January 28, 2011
The Small Business Administration could look considerably leaner in the coming months if House and Senate lawmakers have their way.
The lead congressional committees in charge of federal small business policy are planning to scale back or eliminate programs within SBA that might no longer be serving their intended purpose.
On Tuesday, Sens. Mary Landrieu, D-La., and Olympia Snowe, R-Maine, the chairwoman and ranking member respectively of the Senate Small Business and Entrepreneurship Committee, sent letters to SBA Administrator Karen Mills and agency Inspector General Peg Gustafson requesting recommendations for programs that could be targeted for cuts.
"Like the American people, Congress must continue to evaluate and determine what spending is necessary to meet current needs and demands while identifying and eliminating needless spending," the lawmakers wrote. "Accordingly, we take this responsibility seriously and will dedicate time and effort in this Congress to determine the best path forward."
The letters ask for a list of programs by Feb. 10 that could be "eliminated or substantially reduced without undermining the SBA's ability to serve the needs of small business owners."
The committee is planning to hold a hearing on proposed SBA program cuts sometime in February. Committee spokesman Richard Carbo said the inquiry will be deliberate and focus on programs with a history of underperforming and that are failing to deliver "the most bang for their buck."
"Sen. Landrieu doesn't want this to just be a reckless cost-cutting hunt," Carbo said on Friday. "She wants to really dive deep into why some programs might be underperforming and where there are ways to make efficient cuts that won't harm small businesses."
Christopher Averill, a Snowe spokesman, said the senator does not have a list of programs she is looking to eliminate, but rather would focus on programs that are "duplicative or ineffective."
SBA spokeswoman Hayley Meadvin said the agency will respond in writing to the senators.
The agency also faces additional scrutiny -- and an arguably more skeptical audience -- from the House Small Business Committee and its new chairman, Rep. Sam Graves, R-Mo.
On Wednesday, the committee adopted its oversight plan by voice vote. The eight-page document outlines a host of small business programs, functions and policies that will face tough oversight from the panel.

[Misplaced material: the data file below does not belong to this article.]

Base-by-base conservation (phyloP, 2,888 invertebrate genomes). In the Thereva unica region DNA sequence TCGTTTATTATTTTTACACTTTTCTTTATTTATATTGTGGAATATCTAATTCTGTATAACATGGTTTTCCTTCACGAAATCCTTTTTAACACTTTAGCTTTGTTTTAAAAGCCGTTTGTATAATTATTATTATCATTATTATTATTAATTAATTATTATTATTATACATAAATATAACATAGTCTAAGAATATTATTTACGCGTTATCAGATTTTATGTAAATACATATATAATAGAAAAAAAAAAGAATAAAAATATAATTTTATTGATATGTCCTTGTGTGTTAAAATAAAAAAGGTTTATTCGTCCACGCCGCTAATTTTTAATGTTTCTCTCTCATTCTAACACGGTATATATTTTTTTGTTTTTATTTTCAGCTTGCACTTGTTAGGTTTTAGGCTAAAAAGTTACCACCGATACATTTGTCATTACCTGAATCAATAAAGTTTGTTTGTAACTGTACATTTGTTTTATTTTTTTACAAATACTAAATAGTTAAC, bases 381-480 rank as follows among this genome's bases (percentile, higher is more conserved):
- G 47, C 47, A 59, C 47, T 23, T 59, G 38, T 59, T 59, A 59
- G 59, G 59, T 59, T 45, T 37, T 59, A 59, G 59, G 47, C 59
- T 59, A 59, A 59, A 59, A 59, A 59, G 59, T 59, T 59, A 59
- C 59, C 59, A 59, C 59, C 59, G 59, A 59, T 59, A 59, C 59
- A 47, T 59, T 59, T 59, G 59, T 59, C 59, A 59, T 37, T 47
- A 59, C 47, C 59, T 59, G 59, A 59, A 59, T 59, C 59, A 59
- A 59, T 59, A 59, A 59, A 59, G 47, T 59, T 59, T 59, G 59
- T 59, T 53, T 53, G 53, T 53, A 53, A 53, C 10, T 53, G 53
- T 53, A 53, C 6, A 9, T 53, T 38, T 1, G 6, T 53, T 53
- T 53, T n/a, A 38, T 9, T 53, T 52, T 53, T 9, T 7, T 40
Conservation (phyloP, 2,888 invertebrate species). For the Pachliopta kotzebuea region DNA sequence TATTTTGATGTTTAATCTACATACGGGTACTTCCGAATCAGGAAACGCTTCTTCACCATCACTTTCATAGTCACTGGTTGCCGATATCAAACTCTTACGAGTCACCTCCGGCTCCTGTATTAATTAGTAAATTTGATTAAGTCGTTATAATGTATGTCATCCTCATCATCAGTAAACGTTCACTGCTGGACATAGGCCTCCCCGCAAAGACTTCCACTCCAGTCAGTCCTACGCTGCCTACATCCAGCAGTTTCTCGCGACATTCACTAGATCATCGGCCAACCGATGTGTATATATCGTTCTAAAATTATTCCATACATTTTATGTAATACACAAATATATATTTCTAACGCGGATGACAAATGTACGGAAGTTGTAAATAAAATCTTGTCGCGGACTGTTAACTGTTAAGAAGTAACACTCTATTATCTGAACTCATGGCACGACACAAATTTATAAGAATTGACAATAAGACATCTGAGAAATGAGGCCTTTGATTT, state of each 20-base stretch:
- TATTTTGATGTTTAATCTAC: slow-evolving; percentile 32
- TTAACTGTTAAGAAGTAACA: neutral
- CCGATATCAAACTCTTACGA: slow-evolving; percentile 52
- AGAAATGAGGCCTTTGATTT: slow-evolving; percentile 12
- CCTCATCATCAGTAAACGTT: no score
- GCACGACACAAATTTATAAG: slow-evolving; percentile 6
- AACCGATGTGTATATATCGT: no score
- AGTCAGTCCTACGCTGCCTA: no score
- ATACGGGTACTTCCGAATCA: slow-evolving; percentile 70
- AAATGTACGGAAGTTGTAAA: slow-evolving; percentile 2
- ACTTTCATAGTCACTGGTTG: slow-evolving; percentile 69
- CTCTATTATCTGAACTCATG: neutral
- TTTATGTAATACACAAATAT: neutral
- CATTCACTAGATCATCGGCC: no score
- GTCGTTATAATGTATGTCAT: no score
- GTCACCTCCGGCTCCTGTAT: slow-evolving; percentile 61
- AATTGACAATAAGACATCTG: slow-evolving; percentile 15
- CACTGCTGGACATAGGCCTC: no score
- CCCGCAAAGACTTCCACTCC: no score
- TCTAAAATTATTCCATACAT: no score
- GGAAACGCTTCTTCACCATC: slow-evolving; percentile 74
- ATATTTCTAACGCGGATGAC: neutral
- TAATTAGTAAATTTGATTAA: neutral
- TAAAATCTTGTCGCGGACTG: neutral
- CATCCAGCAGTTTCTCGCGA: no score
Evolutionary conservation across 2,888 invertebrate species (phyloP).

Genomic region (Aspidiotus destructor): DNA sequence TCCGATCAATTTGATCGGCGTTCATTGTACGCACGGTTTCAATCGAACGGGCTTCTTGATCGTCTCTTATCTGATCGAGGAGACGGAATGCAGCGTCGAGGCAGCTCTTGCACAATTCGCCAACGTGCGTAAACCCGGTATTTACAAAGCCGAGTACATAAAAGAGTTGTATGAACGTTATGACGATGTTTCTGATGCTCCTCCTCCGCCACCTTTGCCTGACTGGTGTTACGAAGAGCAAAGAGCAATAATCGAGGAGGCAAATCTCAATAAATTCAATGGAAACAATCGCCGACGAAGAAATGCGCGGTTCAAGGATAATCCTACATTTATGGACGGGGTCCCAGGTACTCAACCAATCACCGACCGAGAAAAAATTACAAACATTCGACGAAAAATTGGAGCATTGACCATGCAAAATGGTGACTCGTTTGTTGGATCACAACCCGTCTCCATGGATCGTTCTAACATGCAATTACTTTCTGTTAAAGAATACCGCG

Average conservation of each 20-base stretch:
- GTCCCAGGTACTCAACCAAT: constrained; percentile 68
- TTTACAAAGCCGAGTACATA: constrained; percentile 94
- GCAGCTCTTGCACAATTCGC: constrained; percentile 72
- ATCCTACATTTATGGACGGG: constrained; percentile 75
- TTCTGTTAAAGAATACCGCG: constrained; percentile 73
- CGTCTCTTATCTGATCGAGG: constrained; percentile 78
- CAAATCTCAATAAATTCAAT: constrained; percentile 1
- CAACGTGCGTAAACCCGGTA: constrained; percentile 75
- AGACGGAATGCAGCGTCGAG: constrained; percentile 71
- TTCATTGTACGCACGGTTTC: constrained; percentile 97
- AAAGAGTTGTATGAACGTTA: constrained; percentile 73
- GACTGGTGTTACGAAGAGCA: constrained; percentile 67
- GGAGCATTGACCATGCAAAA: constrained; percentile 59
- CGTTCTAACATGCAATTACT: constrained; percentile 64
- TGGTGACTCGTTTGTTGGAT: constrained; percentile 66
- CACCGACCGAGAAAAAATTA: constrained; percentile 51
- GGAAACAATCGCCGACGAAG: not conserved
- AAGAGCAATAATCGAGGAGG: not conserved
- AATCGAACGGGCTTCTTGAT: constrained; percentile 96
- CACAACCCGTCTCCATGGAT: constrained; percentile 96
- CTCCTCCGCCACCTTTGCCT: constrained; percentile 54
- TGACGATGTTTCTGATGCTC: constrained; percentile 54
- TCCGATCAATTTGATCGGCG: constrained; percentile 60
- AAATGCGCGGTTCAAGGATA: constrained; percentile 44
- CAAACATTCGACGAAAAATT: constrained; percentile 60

The plan also includes a section detailing a dozen small business programs and offices that could face cuts in an effort to reduce the federal deficit. The list includes SBA's Patriot Express Loan Program, Drug-Free Workplace Program; Office of Policy, and Office of Native American Affairs.
Several SBA policymakers also could be targeted, including regional administrators, advocacy regional advocates and deputy district directors, the report said. The Treasury Department operates two of the programs on the list -- the Small Business Lending Fund and the State Small Business Credit Initiative.
The plan stated that programs could be eliminated as a result of their ineffectiveness or their duplication at other agencies.
"The committee will focus particularly on streamlining and reorganizing of the agency's operations to provide maximum assistance to small business owners," the report said. "Offices that primarily provide assistance or advice to headquarters staff that do not promote the interests of small businesses or protect the federal government as guarantor of loans will be recommended for cuts or elimination."
The proposal suggested that employees could be reassigned to "more critical functions at SBA, such as positions as procurement center representatives."
The committee also plans to hold hearings and to investigate SBA lending and entrepreneurial development programs, burdensome federal regulations, the misuse of small business contracting programs and the cost effectiveness of the Obama administration's insourcing policies.
January 28, 2011